It's official: female "deacon" excommunication lifted

Last month, Norma Jean Coon renounced her attempted ordination to the diaconate.  And on Friday, the feast of the Annunciation, she publicly announced that her excommunication was lifted:

The Congregation for the Doctrine of the Faith has lifted any canonical sanctions that I incurred by attempting ordination as a deacon. A letter from Bishop Robert Brom states that I may now return to the full practice of our Catholic faith. I have been very touched at the remarkable support of my actions and the prayers offered in my behalf during this trying time. I wish to thank all those who have prayed for me and for my family. The prayers and masses have been deeply appreciated. May Lent and Easter hold many blessings for you and your family.

Sincerely in our Lord,
Norma Jean Coon
March 25, 2011

You can read more at her website, including a personal prayer of thanksgiving.

Comments

  1. This is, of course, great news.

    But, while we have only NJC’s characterization of the letter from CDF, that characterization does not mention “excommunication”. Rather, it says “sanctions” a term that might or might not mean excommunication, of course. I still know of no basis upon which NJC would have been excommunicated for her action. Does someone else have more specific information? I think it worth trying to track this down as these facts are going to be repeated in some cases, but not in others, adn we should keep them straight.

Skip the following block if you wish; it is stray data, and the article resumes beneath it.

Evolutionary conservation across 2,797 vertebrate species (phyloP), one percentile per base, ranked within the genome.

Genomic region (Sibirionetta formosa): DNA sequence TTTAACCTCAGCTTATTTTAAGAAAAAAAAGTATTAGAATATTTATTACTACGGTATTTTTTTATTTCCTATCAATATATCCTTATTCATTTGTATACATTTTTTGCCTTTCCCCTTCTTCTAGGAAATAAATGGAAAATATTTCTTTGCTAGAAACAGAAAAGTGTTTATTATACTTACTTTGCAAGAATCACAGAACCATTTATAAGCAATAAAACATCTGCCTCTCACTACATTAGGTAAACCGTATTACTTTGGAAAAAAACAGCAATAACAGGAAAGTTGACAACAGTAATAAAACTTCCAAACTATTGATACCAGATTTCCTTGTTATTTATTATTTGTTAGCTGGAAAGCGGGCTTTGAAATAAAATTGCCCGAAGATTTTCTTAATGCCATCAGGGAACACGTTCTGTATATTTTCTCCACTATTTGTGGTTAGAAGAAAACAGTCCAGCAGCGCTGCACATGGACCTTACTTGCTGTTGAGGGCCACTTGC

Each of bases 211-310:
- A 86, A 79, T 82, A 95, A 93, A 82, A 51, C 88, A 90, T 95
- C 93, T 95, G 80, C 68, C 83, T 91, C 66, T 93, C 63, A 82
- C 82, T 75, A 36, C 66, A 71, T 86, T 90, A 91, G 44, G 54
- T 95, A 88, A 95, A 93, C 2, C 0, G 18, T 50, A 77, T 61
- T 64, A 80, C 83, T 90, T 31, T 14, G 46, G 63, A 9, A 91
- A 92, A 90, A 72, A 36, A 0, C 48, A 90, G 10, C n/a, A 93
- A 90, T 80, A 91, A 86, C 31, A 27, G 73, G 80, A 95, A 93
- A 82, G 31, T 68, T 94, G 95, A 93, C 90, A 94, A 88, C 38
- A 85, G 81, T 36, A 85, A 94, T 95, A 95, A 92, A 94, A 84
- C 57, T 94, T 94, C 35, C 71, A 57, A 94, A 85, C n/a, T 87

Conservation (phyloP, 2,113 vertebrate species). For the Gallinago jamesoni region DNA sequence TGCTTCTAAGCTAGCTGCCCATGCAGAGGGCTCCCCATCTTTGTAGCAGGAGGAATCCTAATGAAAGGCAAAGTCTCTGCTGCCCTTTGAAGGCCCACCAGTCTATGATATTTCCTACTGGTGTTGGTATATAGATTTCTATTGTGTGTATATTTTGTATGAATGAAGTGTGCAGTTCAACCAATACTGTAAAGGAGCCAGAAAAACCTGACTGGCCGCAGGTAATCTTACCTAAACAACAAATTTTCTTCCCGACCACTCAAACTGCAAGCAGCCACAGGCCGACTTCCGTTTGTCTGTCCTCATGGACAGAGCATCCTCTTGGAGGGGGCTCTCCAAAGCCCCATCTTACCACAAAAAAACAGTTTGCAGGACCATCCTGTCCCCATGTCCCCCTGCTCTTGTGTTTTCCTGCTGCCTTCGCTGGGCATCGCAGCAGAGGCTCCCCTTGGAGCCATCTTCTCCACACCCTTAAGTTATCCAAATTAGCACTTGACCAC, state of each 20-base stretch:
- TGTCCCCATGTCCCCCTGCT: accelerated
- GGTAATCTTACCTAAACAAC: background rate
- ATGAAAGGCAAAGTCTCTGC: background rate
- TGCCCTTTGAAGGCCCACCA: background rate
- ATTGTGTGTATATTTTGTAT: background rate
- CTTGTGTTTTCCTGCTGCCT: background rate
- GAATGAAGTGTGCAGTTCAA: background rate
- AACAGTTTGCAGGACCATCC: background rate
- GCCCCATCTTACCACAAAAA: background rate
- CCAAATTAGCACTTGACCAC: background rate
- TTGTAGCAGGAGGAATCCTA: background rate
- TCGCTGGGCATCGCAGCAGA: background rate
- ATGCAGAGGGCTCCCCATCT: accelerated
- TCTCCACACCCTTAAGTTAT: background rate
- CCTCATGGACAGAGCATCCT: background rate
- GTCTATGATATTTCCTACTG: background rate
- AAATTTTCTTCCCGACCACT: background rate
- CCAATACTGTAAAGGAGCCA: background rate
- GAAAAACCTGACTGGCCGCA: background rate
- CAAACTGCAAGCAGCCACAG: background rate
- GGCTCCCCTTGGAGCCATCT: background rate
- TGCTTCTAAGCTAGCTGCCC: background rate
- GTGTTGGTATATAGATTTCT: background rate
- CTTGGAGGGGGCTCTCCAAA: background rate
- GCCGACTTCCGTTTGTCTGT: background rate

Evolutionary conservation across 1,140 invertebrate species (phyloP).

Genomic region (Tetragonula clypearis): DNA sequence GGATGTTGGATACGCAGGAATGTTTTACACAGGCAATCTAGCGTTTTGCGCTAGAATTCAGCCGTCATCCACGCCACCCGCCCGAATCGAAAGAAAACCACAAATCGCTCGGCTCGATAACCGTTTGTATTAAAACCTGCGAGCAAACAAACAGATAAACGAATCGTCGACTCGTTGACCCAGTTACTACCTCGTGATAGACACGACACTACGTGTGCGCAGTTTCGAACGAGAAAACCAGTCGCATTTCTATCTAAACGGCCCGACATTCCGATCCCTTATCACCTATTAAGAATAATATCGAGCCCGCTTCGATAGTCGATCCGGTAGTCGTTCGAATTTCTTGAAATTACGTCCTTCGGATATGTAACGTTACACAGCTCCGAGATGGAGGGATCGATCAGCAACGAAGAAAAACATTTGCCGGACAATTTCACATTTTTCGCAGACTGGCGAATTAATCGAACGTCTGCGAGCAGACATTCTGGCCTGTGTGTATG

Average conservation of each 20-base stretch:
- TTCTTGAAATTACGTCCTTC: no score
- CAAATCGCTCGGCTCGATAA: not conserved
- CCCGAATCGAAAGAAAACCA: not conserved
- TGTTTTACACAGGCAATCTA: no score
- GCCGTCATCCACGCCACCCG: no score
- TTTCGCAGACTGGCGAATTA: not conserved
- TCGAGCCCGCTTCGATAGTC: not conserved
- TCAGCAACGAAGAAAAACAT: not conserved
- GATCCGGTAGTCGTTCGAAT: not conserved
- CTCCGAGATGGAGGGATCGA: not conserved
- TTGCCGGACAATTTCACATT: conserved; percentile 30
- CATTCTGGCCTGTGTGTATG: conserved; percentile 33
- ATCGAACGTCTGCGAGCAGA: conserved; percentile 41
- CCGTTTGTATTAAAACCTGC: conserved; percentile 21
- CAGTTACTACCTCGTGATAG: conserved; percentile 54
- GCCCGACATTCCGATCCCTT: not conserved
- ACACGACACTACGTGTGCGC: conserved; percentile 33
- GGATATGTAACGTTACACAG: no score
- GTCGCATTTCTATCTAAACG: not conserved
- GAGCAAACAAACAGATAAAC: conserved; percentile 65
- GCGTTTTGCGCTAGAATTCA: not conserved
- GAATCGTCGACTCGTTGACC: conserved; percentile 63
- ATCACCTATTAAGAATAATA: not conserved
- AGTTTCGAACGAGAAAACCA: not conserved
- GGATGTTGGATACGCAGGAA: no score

2. Given the usual meanings of words, wouldn’t the excommunication (singular) be one of the sanctions (plural)?

    Imagine the following hypothetical situation: a priest impregnates a 13-year-old, pressures her to have an abortion, takes her to the abortion clinic and pretends to be her father, and pays for her abortion. He is excommunicated automatically for the sin of procuring an abortion. Suppose later these facts come to light, and he is removed from priestly ministry, etc., per the Dallas procedures. He repents of all of these sins, and hence the excommunication is lifted. But none of the other sanctions are — he is still permanently removed from ministry.

    Perhaps there were other sanctions placed upon Ms Coon by her pastor, bishop, and/or the CDF, along the way to her very public penitence, and along with the lifting of the excommunication, those other sanctions are being lifted.

  3. Glad to see her repent and denounce this dissenting act. We need to welcome her back, but going forward, let us hope she does not fall into open dissent on other settled issues of the Church. Trust be verify…

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